Lincoln (The Wisdom specialist) felt no pain during his assassination. "Not near as much as Mary Todd."

William Morris: (The Art specialist) "Stevenson, when he left the Islands of Hawaii to come to this plane, brought with him the ukelele. He brought also the native song of the isle but improved it, and often we here him when alone. His tonal pictures pierce us to the quick".

Elbert Hubbard (the founder of Roycroft who died on the LUSITANIA) is now the War Specialist. He confidently predicts the outcome of the War in a caricatured American dialect. It's all wrong, but he claims "Blame the Huns, not me."

There are painters there, but since the book has no illustrations, the paintings are described in the text, with somewhat unsatisfactory results and even Rembrandt appears to now paint like Maxfield Parrish.

Jesus states: "I bend before you to sprinkle the water of my love on your brows. Good-bye."

But there's so much more. Much too much to write about here.
This is either one of the greatest (and least convincing) literary hoaxes of the Twentieth Century, or else the outpouring of an already unusual mind that became unhinged by grief.
It's very touching to see how he writes of his Mother revered by the great ones in the afterlife...and of course Spiritualism was very popular then due to the great blood-letting that had not ceased, allegedly, when the book was written.

I feel sorry for poor Elbert Hubbard, if he really is there. I recommend reading a copy or two of THE PHILISTINE to indicate how he actually wrote and spoke; this book portrays him as a sort of vaudeville-patter American caricature.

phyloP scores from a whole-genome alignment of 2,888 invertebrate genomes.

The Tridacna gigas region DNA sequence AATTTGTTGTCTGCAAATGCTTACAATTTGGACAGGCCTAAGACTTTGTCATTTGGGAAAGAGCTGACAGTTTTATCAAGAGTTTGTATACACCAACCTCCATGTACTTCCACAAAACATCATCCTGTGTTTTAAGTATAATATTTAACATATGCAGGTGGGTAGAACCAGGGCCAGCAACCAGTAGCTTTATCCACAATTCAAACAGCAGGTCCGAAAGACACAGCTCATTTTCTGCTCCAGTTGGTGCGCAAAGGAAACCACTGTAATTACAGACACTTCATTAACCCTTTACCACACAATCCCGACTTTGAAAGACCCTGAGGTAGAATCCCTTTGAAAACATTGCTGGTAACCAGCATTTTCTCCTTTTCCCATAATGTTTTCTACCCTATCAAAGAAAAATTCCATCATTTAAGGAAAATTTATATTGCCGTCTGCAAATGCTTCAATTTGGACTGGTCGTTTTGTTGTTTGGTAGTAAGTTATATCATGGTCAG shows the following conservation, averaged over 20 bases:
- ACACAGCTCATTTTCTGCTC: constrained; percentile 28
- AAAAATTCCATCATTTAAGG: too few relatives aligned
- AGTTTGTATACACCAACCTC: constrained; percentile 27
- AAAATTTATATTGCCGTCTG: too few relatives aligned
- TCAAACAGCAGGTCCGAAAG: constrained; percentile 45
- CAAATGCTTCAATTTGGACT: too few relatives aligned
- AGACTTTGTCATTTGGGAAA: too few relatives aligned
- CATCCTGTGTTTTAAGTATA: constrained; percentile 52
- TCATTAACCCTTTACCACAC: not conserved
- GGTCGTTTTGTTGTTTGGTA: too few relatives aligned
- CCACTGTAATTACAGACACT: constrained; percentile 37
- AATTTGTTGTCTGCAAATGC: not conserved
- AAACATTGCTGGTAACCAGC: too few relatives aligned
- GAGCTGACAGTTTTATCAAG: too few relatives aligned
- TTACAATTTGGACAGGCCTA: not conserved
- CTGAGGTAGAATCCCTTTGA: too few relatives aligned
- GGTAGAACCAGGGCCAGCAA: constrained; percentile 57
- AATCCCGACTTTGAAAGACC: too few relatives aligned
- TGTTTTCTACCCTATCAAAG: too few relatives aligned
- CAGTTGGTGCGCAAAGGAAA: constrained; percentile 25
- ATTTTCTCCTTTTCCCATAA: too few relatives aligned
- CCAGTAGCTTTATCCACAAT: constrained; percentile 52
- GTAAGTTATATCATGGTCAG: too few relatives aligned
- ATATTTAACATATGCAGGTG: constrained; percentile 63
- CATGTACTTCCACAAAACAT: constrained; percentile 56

It turns out that copies of THE TWENTIETH PLANE are plentiful--so there's still time to Receive the Message!

I read it with open mouth and glazing eyes.
Hoping you are the same.

Tuesday, July 26, 2005

LIMBO or How Low?

Word came through the Blogosphere this morning that the 'Disneytoons' studio in Sydney was to close sometime in the next few months, with staff layoffs of over 300 people.
This studio was originally a Hanna Barbera studio, which was then purchased by Disney's Television division which recently transferred them to Feature animation and gave them the name "Disneytoons".

They were doomed.

Features Management, like all American business today ever seeking the lowest level, only considers cost, not quality for its direct-to-dvd product. The audiences will never know the difference.

The Australians, with their excellent labor benefits and labor-friendly labor laws, simply can't compete in the 'global market' even when working long hours of overtime with no compensation.

It's nothing personal, a company spokesman insisted.

It's just business.